It's essentially a series of simultaneous participant led/generated workshops - all related to various aspects of cycling, and the politics of cycling advocacy. BikeCamp is an opportunity for bike union members, would be members, and the wider cycling advocacy community, to come together and jam on a variety of ideas, campaigns, events.

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posted by Joe on Friday, September 25, 2009 Share/Save/Bookmark

Happy Friday everyone. Here's all the news from the past week.

  • Fighting for a safer ride of way

    Eleanor McMahon, founder of the Share the Road Cycling Coalition, organized the first Ontario Bike Summit, running through tomorrow in Waterloo, to talk about how the province can make cycling safer and more accessible.
  • Looking ‘broken,’ Igor Kenk faces trial

    Police recovered 2,865 bikes and $70,000 of marijuana and cocaine. At the time of his first bail hearing, the messianic ramblings of this tall, athletic man, coupled with his goatee and shoulder-length hair, gave him a Christ-like aura. Later he appeared cleanshaven, with a crewcut. But today he looked more like Moses, or perhaps Charles Manson; his beard curls down to his chest and his mane of brown hair is starting to form into dreadlocks. His face is lined and worn.
  • Ontarians afraid to ride bikes, survey says

    “Sixty per cent of those surveyed said they don’t cycle, because they are too frightened to do so,” said Eleanor McMahon, founder of the Share the Road Cycling Coalition, which is holding its first Ontario Bike Summit at the Waterloo Inn this week.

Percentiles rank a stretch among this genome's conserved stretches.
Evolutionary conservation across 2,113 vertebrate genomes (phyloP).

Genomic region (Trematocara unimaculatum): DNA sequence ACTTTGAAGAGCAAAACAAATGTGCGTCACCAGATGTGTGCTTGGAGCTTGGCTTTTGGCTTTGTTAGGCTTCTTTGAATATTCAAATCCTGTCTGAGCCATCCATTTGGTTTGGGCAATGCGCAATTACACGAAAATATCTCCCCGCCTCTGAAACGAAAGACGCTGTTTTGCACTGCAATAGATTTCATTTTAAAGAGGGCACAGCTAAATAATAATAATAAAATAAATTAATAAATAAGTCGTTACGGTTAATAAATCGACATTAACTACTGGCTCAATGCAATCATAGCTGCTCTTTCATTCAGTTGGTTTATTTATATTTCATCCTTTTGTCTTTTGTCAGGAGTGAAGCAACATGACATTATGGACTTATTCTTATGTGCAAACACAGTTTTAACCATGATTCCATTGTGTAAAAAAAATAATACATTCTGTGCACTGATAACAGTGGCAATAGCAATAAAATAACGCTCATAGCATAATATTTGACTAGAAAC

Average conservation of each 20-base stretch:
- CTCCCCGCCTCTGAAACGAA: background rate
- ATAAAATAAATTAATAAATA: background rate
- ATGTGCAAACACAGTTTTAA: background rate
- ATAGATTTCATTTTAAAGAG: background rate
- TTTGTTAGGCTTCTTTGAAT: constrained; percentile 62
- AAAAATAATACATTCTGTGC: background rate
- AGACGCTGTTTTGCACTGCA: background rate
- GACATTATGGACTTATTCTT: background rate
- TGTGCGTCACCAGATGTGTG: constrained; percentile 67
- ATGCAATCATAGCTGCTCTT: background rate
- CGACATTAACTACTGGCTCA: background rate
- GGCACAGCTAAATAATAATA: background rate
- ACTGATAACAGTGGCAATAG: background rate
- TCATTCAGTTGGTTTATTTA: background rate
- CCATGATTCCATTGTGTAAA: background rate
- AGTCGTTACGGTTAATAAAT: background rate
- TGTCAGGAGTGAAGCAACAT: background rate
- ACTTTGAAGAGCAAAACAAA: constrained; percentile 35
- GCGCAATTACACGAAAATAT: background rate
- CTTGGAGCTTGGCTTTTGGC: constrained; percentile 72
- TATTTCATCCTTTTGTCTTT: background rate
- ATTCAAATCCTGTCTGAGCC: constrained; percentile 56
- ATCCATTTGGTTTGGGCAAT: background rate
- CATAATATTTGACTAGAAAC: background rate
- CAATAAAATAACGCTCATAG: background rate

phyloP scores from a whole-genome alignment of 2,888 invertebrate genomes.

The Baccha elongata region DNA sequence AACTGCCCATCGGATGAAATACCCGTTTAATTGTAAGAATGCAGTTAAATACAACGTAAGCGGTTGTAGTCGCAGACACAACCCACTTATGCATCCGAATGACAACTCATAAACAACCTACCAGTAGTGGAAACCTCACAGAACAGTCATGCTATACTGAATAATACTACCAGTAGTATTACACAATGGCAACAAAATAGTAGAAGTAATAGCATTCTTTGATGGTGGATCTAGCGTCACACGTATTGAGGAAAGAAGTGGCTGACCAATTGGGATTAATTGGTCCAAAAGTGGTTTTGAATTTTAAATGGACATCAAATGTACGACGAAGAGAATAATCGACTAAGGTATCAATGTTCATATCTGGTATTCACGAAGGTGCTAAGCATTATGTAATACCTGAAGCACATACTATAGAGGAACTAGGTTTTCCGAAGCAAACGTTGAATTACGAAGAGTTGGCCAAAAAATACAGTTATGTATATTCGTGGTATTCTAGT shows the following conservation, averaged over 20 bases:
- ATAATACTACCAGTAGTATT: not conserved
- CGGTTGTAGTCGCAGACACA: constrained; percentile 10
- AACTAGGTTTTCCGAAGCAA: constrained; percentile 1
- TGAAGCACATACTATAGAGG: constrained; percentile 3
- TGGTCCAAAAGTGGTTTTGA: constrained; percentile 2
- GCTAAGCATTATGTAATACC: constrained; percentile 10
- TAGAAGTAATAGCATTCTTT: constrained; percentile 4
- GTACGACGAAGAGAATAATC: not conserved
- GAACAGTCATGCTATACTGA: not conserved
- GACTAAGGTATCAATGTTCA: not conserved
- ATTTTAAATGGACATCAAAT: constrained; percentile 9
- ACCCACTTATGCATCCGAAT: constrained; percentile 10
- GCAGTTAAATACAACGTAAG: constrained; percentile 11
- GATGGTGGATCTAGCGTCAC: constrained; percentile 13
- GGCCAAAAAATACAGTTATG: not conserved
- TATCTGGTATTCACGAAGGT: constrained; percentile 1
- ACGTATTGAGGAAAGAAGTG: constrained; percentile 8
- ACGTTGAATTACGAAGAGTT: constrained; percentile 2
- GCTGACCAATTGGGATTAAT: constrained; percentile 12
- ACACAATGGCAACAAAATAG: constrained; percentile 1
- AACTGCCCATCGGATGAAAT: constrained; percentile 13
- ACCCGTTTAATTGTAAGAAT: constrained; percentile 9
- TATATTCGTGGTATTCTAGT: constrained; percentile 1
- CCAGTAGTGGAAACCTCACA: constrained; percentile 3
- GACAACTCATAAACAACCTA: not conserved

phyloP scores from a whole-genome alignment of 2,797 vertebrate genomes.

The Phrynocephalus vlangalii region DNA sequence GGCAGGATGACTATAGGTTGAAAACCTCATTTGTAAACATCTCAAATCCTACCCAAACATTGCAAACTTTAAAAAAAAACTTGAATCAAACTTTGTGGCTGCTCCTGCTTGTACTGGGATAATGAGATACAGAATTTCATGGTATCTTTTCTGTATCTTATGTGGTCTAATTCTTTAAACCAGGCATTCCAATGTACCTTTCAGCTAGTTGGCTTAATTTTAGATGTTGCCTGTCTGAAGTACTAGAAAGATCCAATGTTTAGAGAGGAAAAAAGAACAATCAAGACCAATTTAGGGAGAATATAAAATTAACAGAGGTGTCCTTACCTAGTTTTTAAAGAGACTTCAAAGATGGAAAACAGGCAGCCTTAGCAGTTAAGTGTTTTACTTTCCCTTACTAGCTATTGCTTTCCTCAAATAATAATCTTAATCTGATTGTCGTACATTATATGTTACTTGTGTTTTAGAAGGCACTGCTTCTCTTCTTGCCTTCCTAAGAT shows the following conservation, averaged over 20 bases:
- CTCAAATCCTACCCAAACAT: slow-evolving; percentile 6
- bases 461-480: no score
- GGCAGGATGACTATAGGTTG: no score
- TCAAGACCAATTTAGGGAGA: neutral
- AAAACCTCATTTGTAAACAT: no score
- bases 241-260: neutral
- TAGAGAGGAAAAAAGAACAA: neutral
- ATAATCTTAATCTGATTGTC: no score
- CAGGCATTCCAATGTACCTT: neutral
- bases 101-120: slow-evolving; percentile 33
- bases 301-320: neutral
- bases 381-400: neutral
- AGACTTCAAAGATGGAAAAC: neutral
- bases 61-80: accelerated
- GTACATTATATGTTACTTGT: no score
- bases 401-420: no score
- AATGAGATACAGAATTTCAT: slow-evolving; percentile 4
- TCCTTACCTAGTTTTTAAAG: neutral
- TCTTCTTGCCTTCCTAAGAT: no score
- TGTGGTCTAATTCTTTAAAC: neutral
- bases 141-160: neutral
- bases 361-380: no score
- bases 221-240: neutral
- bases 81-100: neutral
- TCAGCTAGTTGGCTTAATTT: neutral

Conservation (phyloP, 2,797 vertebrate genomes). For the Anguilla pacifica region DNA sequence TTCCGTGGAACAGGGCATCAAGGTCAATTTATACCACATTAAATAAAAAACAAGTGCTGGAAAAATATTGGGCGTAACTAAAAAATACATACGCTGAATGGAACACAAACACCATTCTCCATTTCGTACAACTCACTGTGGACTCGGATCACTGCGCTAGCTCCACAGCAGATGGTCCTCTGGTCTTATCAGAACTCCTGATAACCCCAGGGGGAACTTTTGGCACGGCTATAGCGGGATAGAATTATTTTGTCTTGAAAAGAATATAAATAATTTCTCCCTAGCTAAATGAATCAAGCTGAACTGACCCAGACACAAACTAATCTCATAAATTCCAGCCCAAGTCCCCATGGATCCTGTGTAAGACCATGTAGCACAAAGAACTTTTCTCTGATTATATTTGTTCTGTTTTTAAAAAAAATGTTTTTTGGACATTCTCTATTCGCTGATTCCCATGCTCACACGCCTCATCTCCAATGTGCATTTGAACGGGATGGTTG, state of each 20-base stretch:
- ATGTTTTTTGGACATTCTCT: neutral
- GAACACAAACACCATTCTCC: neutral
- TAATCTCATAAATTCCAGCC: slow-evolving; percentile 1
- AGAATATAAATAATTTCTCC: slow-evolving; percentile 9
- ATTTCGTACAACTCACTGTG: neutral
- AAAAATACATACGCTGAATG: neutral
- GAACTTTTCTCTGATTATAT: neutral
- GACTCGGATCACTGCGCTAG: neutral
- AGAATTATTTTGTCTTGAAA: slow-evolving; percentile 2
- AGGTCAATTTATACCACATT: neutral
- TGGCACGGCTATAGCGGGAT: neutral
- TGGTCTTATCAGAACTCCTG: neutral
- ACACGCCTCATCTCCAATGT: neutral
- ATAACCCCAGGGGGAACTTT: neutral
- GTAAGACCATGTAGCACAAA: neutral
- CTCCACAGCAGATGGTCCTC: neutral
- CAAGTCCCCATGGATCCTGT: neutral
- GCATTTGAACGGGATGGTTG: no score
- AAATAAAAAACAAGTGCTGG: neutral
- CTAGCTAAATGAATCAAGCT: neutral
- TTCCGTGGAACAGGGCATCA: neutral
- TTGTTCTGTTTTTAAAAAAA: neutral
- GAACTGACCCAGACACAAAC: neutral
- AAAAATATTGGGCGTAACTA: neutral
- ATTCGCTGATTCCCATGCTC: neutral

• Donate to Cancer, win a Bertelli Bike!

    Every person who donates $20 or more to my ride between now and October 1st will be entered into a draw for a custom-designed, one-of-a-kind LIVESTRONG-inspired masterpiece by Italian design maestro Francesco Bertelli. Click here to donate and be entered to win. Click here to see more of Francesco’s work.



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posted by Joe on Friday, September 18, 2009 Share/Save/Bookmark

Happy Friday everyone. Here's all the news from the past week.

"If you look at the evidence of what sells downtown, the majority of units under 750 square feet in the downtown core sell without parking,'' said Stephen Deveaux, a vice-president with the developer, Tribute Communities. Parking spots typically add $20,000 or more to the cost of a downtown condo.